My furnace is not working properly. When I turn up the thermostat, it will kick on but then turns off before reaching the desired temperature. I’m thinking that the issue is with the thermostat. Is there anything I can do to fix it? Thank you. —Chiara, 2020 Forest River Wildwood 40FDEN
First a question or, rather, clarification. You state “When I turn up the thermostat….” So, does the furnace work as designed when you leave the thermostat at a set temperature? For example, if you have it set for 68 degrees and it works fine, but you turn it up to 74 because it’s a little cold and then it starts and stops?
The reason for this question is, if the furnace works at the set temperature consistently and shuts off when set to a higher temperature, it would probably be the temperature sensor at the back end of the furnace.
How a thermostat and furnace work
I know we have covered this before, so bear with me, my readers! The thermostat is only an open and closed circuit provider. When you select a temperature and the ambient temperature drops below that setting at +/- 2 degrees, the thermostat closes. That sends the 12-volt power to the module board similar to touching two wires together.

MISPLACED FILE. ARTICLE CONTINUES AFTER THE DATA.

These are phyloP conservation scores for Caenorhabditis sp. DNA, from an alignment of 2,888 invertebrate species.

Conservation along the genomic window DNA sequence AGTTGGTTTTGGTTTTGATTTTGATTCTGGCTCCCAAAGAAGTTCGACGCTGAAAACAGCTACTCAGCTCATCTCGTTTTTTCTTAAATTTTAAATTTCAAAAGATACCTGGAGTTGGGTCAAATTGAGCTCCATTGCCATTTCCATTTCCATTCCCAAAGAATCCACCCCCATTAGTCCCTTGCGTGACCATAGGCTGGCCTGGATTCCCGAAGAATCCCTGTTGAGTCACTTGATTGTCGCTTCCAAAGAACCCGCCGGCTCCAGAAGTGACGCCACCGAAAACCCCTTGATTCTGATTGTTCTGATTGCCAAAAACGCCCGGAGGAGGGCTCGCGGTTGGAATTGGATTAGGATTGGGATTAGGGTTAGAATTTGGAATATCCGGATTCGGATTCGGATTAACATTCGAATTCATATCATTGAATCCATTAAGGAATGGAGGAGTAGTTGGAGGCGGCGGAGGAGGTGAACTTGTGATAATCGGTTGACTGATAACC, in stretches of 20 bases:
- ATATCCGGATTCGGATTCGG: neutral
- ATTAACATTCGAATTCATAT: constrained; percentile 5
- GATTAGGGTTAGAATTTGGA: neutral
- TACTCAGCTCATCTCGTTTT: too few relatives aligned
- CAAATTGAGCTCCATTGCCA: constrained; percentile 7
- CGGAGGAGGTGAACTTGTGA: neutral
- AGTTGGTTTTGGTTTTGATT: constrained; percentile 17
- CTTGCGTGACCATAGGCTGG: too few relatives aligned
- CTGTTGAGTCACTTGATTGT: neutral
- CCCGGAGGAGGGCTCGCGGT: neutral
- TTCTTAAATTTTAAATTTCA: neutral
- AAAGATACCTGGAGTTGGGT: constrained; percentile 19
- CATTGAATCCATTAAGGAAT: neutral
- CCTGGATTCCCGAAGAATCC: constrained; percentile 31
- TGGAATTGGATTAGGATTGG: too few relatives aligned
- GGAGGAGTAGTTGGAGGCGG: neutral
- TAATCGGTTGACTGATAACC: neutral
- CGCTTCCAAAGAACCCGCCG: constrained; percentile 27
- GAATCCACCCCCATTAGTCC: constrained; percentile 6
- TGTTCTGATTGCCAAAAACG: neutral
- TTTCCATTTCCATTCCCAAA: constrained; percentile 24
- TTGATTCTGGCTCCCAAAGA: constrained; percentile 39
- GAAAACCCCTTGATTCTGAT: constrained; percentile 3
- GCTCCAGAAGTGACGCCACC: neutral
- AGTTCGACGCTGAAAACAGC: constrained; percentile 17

The module board starts the blower fan to exhaust any fumes in the chamber outside and also pulls interior air from the coach through the air returns. The air flow going out the interior air chamber to the vents passes over a sail switch that must be lifted to verify there is enough power and airflow to open the gas valve and light.
The module then opens the gas valve, creates a spark, and starts a flame in the burner assembly. The air passes over it and flows to the vents inside the rig. At the end of the burner assembly is a high limit switch. That is a temperature sensor that regulates the temperature. If it gets too high, it will shut off.
If the thermostat is bad, you can verify by pulling off and connecting the wires directly. I’m not sure which model you have in your rig. However, you should have an owner’s manual with a basic wiring diagram. If you connect the wires and it runs, it is the thermostat. If it continues to shut off, it’s most likely the high limit switch.
One more thing to check. Make sure all your vents are open and not covered. Also, if you have the “elephant trunk” hoses, make sure they are not pinched or kinked. If you have a few vents closed, covered, or obstructed, the airflow will be restricted and might create a high temperature back at the high limit switch.
Dave Solberg is a leading expert in the RV industry and author of the “RV Handbook” as well as the Managing Editor of the RV Repair Club.
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